According to a new study published the Lancet medical journal, one-fifth of the world’s adult population will be obese by 2025. As being overweight is a major risk for conditions such as diabetes, hypertension, high cholesterol and related problems, this epidemic of obesity is putting global health at risk. Chronic diseases such as arthritis also get worse with excessive weight.
Obesity is measured by Body Mass Index (BMI) and people with a BMI of over 30 are considered obese. The British led team based their analysis on the height and weight measurements of almost 20 million adults from 1975 to 2014 and found that:
- The obesity rate could reach 20% by 2025
- the number of men and women with obesity rose from 105 million in 1975 to 641 million in 2014
- the number of people with obesity exceeded the number of those underweight in 2004 for women and in 2011 for men
- A fifth of the world’s adults with obesity, or 118 million people, live in Australia, Canada, Ireland, New Zealand, the U.K., and the U.S.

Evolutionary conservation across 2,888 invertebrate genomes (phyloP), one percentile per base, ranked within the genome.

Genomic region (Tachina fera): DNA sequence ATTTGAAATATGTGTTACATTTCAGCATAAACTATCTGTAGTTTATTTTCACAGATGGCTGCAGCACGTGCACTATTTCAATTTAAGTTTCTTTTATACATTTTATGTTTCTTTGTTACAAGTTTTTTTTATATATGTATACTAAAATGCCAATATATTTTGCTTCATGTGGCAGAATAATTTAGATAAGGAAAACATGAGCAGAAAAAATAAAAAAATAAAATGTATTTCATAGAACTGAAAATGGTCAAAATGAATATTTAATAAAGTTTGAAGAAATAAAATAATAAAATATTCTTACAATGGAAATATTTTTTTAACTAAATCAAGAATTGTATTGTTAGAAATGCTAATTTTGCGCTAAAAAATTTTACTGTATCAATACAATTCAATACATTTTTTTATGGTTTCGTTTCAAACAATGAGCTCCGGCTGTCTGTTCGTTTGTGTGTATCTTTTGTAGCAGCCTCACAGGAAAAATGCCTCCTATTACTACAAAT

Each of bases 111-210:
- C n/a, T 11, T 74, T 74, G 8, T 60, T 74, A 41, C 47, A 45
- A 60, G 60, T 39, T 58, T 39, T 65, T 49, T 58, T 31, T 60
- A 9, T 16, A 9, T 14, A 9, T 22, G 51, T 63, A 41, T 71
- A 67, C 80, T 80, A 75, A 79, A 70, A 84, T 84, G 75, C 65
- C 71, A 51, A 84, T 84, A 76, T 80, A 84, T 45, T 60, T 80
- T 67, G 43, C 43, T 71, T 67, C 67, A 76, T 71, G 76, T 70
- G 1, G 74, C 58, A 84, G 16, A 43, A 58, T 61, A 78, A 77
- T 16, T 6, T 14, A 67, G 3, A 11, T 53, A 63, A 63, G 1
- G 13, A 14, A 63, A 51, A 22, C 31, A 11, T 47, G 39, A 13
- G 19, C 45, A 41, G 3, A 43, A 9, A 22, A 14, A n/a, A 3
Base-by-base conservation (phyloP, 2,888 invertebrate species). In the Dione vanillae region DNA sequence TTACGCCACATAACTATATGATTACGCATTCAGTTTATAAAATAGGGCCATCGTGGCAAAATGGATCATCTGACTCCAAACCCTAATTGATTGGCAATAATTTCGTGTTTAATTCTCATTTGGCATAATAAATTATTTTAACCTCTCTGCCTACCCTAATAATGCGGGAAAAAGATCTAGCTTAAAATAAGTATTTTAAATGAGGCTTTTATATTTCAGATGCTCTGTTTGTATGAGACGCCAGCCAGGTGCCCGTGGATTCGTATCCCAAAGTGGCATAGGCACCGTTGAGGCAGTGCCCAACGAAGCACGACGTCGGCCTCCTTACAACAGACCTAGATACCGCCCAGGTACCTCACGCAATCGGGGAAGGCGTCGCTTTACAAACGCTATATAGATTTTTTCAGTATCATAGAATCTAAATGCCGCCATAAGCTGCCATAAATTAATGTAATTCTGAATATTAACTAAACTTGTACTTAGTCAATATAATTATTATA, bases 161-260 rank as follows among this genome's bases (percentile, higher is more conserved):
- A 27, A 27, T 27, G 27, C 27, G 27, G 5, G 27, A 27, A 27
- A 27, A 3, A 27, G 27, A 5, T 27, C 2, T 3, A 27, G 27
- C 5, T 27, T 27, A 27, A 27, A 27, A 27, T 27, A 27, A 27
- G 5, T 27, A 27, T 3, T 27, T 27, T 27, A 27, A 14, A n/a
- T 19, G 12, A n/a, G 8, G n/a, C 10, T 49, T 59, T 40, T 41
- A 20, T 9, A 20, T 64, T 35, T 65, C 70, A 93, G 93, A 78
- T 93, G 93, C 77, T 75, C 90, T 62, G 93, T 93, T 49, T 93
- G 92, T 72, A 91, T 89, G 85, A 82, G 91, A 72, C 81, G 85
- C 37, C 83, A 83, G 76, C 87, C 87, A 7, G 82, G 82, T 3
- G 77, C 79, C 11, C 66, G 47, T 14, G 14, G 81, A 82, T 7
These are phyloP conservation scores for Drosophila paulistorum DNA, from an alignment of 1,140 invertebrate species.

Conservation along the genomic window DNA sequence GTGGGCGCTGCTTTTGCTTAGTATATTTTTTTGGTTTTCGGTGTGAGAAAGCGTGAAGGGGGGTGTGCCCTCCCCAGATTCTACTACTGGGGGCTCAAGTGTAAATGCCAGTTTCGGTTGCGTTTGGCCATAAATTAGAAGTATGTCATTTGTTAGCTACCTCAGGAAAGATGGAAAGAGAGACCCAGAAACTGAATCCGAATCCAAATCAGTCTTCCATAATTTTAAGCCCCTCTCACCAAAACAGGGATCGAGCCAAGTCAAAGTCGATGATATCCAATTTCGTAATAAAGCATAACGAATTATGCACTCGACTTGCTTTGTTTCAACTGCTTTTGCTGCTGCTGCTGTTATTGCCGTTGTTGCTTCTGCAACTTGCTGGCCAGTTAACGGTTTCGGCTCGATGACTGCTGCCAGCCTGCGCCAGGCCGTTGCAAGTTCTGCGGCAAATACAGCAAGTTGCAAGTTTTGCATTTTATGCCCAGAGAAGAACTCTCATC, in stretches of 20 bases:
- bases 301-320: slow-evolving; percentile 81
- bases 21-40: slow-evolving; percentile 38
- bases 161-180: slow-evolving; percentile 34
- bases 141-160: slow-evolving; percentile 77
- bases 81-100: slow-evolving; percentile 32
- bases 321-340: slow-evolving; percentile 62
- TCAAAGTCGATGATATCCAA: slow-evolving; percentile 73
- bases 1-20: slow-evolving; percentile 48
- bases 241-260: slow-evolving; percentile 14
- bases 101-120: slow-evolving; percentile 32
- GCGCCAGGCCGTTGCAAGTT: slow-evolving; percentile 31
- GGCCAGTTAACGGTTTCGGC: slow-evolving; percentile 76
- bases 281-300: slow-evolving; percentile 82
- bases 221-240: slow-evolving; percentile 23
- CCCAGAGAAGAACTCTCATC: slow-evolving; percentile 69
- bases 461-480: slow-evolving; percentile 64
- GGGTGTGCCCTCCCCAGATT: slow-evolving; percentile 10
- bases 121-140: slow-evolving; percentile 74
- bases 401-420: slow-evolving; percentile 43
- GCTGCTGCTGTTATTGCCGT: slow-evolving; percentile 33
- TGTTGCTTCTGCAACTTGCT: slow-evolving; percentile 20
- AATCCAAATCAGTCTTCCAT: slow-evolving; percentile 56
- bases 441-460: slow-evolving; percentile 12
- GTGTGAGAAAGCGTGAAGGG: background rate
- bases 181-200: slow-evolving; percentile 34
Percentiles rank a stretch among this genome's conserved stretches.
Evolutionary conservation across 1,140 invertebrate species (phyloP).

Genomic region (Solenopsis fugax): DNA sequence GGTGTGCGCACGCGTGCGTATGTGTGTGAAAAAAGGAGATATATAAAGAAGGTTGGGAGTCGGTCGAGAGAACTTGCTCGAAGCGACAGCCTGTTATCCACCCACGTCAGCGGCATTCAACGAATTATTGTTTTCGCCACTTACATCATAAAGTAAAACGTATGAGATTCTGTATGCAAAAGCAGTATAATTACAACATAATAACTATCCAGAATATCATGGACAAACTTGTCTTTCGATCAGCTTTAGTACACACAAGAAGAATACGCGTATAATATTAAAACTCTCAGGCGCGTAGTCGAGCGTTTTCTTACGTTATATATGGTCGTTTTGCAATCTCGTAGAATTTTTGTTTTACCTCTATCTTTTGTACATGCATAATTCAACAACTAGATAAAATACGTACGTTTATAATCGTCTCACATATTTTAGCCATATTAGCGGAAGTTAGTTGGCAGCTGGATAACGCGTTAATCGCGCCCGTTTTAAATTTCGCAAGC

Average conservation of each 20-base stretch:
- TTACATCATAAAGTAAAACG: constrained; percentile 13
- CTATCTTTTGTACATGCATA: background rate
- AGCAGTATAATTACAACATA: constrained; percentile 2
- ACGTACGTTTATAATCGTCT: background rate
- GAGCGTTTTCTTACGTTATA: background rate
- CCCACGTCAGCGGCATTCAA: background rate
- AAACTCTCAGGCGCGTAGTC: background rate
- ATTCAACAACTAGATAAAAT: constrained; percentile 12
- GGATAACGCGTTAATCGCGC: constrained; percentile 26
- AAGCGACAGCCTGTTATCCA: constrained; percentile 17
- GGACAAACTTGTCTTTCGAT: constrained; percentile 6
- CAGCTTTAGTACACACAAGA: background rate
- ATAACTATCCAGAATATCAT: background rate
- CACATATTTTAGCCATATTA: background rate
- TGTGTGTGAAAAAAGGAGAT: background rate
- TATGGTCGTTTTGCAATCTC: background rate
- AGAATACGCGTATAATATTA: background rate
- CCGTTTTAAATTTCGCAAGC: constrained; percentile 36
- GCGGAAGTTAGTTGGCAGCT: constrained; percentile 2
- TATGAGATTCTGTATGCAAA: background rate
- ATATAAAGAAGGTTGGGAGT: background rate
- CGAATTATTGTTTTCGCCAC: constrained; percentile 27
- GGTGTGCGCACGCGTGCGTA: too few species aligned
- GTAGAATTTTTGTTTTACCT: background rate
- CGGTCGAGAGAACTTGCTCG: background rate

- If post-2000 trends continue, the global obesity prevalence will reach 18 per cent in men and surpass 21 per cent in women by 2025
An expert at the school of public health at Imperial College London recommends changing food policies to solve the problem with measures such as varying the pricing of healthy foods versus unhealthy foods, imposing a higher tax on sugar and highly processed foods, and improved health-care training.
Needless to say, prevention is better than cure. An earlier study by U.S. doctors titled “How Early Should Obesity Prevention Start” called pregnancy and infancy key times to begin obesity prevention. It’s high time that people realized that weight loss can reduce their risks of many potentially serious health problems.